Faculty of Engineering

Undergraduate - Unit

This unit entry is for students who completed this unit in 2012 only. For students planning to study the unit, please refer to the unit indexes in the the current edition of the Handbook. If you have any queries contact the managing faculty for your course or area of study.

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6 points, SCA Band 2, 0.125 EFTSL

Refer to the specific census and withdrawal dates for the semester(s) in which this unit is offered, or view unit timetables.

FacultyFaculty of Engineering
OfferedClayton First semester 2012 (Day)
Clayton Second semester 2012 (Day)
Coordinator(s)Robyne Bowering


This unit may be taken as a later year engineering elective in any department subject to their approval. Each student is required to research, develop, manage and deliver (teach) a unit of work that matches the learning outcomes specified to them by their client (supervising teacher). Prior to their school placement, students must participate in a series of workshops on: understanding and catering for different learning styles, motivation, team work, goal setting, planning, management, leadership, effective communication and presentation skills, asking the right questions and reflection. While there is an emphasis on how the students can directly apply this knowledge in the short term (during their school placements), they are also required to consider how they will transfer this learning into their future engineering workplaces.


At the completion of this unit, students will:

  1. recognise the generic competencies that employers of engineering graduates expect; identify their current generic skill strengths, pin-point the generic skills they need to work on and set their own specific goals and measures to work towards over the course of the semester
  2. understand that individuals can have very different learning style preferences. By recognising these different preferences, each student will be able to make the most of their own preferences, and communicate more effectively with those who have learning stye preferences different to their own
  3. correctly interpret the brief from their client (supervising teacher). Research, design and deliver an individually tailored learning project that specifically meets the desired outcomes within the available scope
  4. appropriately manage: client expectations, schedules, resources, risk, personnel (school students') skill and knowledge levels, personal travel to and from site (allocated school), as well as their other commitments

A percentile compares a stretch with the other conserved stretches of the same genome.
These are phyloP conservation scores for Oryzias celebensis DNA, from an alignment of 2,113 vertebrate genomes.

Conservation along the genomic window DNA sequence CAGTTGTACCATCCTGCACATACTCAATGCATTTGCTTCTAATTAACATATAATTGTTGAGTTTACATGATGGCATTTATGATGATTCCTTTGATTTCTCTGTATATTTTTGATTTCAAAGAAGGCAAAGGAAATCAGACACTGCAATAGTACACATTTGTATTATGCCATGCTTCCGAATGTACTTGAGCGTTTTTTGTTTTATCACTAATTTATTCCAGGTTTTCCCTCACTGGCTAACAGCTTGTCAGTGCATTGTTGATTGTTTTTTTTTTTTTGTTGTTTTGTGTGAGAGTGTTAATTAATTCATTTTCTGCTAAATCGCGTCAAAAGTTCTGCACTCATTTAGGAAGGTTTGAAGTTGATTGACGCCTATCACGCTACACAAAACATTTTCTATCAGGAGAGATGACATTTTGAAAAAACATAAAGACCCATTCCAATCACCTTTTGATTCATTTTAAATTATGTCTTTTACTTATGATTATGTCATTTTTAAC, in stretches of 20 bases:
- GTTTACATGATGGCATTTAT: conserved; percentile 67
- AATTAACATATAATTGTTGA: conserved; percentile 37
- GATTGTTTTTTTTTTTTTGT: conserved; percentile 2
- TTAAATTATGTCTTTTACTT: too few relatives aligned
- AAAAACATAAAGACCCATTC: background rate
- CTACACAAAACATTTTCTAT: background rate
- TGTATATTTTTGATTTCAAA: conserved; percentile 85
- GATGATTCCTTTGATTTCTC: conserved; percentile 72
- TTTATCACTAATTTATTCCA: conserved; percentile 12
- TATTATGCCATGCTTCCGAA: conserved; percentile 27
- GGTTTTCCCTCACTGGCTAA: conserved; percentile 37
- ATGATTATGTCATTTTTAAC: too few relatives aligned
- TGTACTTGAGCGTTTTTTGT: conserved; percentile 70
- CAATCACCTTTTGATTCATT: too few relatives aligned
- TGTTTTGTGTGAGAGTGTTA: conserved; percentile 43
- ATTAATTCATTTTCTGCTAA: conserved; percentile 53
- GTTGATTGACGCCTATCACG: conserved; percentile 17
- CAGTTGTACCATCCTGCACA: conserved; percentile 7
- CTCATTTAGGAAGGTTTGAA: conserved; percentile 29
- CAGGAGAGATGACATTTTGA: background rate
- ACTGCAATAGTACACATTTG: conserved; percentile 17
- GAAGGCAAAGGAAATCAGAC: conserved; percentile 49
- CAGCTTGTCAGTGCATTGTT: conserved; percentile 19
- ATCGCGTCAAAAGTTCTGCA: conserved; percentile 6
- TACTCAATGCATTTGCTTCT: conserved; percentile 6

5. collaborate with other Schools' Technology Project students to deliver united, well-structured projects
  6. effectively lead and motivate small teams of school students to successfully achieve a range of learning and product-based outcomes
  7. assess their own understanding of the fundamental science and engineering principles relevant to their projects. Design activities and explanations that will assist lay personnel (their students) to understand and accurately use these principles
  8. develop the skills to actively seek out and act upon constructive feedback
  9. Reflect on and evaluate their ability to effectively communicate (in oral, written and electronic form) with a range of audiences, analyse and solve problems, develop new innovative ideas, directions and opportunities, learn new skills, think on their feet and cope with the pressures of working in a professional environment where 'conditions' are constantly changing. Recognise how they can transfer their learning from the classroom context to the engineering workplace
  10. keep a professional journal, documenting records of conversations and meetings, their own thinking, planning and research behind decision-making and evaluation of successful and unsuccessful outcomes.


Journal entry 1 - Recognising what employers of engineering graduates are looking for and personal goal setting (1000 words): 15%
Journal entry 2 - Understanding learning styles (1000 words): 15%
Performance review from client and elective co-ordinatror: 20%
Written report (4000 words): 30%
Negotiated task (equivalent of 2000 words): 20%

Chief examiner(s)

Dr Kris Ryan

Contact hours

Weeks 1-3 of semester: 2 hour workshop
6 hours individual study per week
Remainder of semester: 2 hour workshop
10 hours individual study per week


Completion of 96 credit points of study.